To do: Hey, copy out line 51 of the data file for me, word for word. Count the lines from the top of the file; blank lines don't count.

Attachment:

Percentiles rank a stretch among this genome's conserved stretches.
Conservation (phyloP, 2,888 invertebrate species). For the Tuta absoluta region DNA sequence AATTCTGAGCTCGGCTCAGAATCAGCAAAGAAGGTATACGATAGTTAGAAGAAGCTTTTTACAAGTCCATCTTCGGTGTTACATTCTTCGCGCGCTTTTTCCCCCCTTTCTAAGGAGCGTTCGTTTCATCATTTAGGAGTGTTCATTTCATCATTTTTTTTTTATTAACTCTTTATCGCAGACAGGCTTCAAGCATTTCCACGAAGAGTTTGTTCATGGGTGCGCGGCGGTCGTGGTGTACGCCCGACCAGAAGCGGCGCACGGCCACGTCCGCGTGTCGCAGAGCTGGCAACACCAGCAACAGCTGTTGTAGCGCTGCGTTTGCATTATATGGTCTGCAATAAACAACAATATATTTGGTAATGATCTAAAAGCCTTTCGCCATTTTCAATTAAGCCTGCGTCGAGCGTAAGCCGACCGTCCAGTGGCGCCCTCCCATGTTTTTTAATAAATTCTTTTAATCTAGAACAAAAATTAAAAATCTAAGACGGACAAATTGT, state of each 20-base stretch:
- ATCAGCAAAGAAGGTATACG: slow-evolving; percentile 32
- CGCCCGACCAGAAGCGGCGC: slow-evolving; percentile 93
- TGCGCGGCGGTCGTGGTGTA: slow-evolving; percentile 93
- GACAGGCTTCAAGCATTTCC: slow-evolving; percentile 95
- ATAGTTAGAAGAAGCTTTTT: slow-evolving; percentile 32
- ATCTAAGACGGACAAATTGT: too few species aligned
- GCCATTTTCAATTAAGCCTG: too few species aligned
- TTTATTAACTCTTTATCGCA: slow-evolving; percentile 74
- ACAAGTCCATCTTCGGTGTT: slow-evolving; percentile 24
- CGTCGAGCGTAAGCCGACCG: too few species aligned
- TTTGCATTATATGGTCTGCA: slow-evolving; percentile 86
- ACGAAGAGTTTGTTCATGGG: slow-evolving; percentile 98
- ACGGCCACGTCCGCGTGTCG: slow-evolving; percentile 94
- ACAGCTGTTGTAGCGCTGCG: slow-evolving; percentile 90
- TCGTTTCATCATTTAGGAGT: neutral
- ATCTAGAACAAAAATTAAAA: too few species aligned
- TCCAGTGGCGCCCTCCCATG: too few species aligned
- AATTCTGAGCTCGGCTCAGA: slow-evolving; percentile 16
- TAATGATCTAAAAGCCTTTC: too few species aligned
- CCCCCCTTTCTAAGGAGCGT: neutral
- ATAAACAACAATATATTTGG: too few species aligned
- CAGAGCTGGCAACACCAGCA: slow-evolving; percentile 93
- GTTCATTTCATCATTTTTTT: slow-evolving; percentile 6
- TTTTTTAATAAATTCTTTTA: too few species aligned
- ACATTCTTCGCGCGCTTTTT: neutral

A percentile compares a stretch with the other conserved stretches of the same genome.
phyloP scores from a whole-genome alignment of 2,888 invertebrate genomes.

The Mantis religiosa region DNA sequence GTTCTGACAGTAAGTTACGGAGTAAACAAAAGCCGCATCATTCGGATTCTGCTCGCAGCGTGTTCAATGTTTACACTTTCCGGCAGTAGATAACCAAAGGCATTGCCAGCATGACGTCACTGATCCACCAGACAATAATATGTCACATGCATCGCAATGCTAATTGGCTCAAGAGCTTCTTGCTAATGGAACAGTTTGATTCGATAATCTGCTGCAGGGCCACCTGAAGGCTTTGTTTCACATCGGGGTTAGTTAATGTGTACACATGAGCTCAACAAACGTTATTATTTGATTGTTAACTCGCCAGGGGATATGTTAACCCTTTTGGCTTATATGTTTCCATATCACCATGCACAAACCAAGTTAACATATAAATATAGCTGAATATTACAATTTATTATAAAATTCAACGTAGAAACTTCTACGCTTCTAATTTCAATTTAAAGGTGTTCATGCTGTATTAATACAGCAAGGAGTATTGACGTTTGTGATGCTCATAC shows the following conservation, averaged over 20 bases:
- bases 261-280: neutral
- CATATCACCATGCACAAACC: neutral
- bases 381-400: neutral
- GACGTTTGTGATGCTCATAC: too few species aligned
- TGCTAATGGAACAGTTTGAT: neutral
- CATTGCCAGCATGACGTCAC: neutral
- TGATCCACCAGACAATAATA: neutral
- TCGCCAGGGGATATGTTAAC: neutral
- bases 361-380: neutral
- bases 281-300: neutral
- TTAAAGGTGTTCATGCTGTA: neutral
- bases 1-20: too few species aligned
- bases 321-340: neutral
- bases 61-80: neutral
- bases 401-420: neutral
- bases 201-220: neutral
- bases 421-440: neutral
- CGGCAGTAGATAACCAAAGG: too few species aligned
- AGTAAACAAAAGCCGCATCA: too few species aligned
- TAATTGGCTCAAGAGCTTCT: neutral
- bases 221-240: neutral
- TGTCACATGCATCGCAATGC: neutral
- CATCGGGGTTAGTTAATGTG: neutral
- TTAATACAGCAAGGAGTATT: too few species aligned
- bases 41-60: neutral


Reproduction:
- bases 221-240: neutral